Wednesday, December 01, 2010

The Wizard of Ah's

I’ve been thinking a lot about Rick’s flawless interview for The Mark News that he shared with us last week. It reminded me of my very first phone-in radio interview.

My publicist at Berkley asked if I’d like to replace an author who had dropped out at the last minute. I was grateful for the free publicity and was given the usual instructions, namely to call a specific number at EXACTLY 8.34 am and wait until I heard my name being introduced to the gazillions of listeners tuned in on their merry way to work. I had no time to prepare but perhaps it wouldn’t have mattered as the interview lasted all of three minutes and about half of that time was spent with me mumbling “ah,” “um,” and “you know.”

The experience haunted me until award winning Toastmaster maven, Susan Mayberry, came to speak at Sisters in Crime and not only shared some tips, but put things into perspective. According to Susan, listeners only pay attention to 5% of the actual words spoken, 38% to the tone of the voice and the remaining 55% to the presentation. The key is to be energetic and make eye contact with your audience—difficult when the interview is on the phone.

I was so excited by the sound of Toastmasters that I decided to go to a meeting. It was a lot of fun, not remotely daunting and the cost of membership will not break the bank. Each week there are assignments that you can take part in or just observe until you feel confident to take the podium. Generally, there are prepared speeches between five and seven minutes and a “table-top” topic (a spontaneous off the cuff presentation) running around two to three minutes that is open to the floor.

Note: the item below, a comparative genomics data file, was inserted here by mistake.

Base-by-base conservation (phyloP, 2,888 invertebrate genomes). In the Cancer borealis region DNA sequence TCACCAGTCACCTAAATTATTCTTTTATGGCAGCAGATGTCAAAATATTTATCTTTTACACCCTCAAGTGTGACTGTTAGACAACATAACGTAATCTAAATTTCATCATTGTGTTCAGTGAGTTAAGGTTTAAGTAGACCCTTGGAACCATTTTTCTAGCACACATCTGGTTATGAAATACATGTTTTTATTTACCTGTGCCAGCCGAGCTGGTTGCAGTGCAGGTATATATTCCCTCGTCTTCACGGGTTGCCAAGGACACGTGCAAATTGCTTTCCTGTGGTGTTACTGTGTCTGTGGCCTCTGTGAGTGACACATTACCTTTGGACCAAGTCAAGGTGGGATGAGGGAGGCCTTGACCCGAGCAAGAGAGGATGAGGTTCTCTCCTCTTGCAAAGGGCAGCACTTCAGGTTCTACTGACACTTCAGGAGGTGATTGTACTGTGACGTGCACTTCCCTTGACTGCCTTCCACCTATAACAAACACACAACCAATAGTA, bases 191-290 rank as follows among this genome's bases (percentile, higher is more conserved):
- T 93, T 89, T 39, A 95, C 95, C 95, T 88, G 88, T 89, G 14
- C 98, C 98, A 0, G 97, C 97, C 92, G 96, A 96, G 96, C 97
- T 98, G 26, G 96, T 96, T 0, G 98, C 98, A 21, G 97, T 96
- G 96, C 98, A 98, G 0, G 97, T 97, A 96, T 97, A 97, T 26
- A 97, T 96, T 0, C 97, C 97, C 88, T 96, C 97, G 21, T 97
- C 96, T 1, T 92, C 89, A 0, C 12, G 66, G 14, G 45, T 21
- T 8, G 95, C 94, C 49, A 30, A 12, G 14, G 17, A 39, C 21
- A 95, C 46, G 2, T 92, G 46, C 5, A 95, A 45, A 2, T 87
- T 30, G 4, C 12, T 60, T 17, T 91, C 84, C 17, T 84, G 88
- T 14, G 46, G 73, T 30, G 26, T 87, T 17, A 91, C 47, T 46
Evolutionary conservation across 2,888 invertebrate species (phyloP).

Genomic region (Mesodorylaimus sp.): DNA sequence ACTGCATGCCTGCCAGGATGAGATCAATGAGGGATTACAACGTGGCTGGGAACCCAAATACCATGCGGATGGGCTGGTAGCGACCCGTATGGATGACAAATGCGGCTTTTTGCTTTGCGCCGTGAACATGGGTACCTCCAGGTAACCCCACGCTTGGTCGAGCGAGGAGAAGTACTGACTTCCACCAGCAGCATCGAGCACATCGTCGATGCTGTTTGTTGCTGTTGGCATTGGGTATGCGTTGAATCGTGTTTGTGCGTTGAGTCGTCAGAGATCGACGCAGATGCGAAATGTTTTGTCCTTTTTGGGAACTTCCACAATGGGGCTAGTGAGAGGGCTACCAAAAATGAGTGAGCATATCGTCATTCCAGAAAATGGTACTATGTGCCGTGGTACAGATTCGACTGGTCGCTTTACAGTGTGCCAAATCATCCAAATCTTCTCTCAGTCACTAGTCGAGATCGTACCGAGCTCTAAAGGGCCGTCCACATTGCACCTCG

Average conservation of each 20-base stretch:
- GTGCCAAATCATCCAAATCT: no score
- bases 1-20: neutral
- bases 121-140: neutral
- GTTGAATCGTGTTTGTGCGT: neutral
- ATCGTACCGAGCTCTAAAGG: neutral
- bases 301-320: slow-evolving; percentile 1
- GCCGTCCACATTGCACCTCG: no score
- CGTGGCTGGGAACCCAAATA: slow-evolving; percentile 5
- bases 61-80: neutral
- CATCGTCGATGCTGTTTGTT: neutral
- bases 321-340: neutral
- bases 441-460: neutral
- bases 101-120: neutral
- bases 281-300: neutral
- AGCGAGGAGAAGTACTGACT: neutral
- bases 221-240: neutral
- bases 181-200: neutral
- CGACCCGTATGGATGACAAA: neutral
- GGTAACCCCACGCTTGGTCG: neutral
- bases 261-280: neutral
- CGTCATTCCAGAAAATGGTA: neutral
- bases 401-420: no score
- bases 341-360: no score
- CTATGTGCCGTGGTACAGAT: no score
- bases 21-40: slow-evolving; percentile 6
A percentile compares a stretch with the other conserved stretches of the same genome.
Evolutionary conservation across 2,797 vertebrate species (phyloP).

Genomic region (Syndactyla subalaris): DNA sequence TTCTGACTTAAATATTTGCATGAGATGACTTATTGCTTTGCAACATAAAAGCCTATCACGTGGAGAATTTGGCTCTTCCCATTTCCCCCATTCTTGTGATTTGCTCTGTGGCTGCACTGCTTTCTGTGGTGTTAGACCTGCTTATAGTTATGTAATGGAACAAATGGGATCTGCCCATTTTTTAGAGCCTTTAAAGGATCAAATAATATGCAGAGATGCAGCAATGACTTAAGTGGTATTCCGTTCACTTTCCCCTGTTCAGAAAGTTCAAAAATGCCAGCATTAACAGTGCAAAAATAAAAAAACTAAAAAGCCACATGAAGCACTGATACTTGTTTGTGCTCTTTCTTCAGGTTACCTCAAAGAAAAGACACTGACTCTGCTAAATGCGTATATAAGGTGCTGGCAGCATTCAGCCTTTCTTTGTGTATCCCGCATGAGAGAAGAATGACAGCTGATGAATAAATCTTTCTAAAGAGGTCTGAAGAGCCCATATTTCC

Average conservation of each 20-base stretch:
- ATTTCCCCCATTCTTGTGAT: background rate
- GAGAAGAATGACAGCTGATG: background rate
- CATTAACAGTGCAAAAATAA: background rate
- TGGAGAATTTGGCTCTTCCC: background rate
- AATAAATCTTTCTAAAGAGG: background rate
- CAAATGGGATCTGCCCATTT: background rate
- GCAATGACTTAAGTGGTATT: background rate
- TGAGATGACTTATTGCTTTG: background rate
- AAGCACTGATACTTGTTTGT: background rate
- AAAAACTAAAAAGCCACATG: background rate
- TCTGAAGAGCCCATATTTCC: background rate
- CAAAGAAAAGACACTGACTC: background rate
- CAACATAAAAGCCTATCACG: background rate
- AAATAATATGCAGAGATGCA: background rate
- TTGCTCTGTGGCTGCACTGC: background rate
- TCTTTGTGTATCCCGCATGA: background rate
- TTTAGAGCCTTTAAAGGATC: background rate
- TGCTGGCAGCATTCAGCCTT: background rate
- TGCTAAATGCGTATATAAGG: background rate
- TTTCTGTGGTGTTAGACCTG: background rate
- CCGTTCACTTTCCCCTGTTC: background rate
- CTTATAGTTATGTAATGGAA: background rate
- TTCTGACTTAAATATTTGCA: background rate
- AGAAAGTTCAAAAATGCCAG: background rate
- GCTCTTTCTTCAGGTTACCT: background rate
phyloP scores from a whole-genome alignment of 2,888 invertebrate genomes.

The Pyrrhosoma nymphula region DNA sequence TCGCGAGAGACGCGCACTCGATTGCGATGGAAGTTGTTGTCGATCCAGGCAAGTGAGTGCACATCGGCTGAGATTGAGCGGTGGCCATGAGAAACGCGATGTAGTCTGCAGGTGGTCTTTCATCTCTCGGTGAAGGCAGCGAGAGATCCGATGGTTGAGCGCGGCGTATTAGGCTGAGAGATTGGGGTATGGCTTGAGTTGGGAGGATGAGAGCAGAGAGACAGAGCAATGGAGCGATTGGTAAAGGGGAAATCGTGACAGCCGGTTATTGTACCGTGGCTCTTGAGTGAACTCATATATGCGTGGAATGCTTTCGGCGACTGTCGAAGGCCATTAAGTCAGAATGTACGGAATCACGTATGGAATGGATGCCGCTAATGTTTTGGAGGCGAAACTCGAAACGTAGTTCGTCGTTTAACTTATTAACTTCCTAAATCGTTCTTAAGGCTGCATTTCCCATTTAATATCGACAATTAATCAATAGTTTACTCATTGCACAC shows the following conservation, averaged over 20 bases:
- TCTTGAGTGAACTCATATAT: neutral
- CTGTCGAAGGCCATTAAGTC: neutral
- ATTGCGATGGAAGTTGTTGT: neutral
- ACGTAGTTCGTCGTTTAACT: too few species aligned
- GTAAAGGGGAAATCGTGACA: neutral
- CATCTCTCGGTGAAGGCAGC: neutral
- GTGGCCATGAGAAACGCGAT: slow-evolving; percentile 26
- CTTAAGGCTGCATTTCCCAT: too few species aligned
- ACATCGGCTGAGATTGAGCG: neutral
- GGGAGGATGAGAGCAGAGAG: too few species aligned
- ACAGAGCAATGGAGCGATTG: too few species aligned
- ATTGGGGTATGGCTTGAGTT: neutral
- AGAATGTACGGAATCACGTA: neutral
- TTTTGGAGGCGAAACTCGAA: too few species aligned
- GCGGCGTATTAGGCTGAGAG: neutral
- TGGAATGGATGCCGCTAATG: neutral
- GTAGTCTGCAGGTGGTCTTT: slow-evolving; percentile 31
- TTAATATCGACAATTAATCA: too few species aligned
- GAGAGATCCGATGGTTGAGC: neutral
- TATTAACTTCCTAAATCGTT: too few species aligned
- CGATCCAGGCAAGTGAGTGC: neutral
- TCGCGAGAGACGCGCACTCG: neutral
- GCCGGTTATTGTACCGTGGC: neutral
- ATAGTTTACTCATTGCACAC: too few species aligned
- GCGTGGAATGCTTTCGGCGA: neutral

Members are also encouraged to volunteer for various roles. The Wizard of Ah's must pay attention to the number of ah’s, um’s and word repetitions uttered by all speakers; the Grammarian is responsible for grammar and sentence construction; the Timer holds up various colored coded cards to ensure speeches are kept to the correct length and the Master of Chuckles provides the perfect opportunity to drag out your favorite knock-knock-who’s-there joke. Evaluation is offered in a way that I found surprisingly nurturing and supportive.

Since we can’t all be wonderful rock stars like Rick—BTW I loved the scrapbook—and if you are feeling nervous about speaking in public, I really recommend giving Toastmasters a try.

2 comments:

Rick Blechta said...

Two things: I have a son with a PR diploma and good skills who has gone to numerous presentations I've done, then read me the riot act afterwards about my transgressions, and my "flawless" job in the interview on The Mark website was in the most part due to an excellent editor.

However, you're on the right track with Toastmasters. They know what they're doing.

The one thing I've done myself to improve is to practice: interview yourself and tape it. It's remarkably easy to improve. You too can make ums, ahs and you-knows a thing of the past!

Hannah Dennison said...

That's a good idea about interviewing myself -- I have a presentation coming up and I am really nervous (despite Toastmasters) - for some reason I have developed a bad habit of being aware of what I'm saying ... as I say it ... and then I lose the plot. I wonder if I'm afflicted in some way?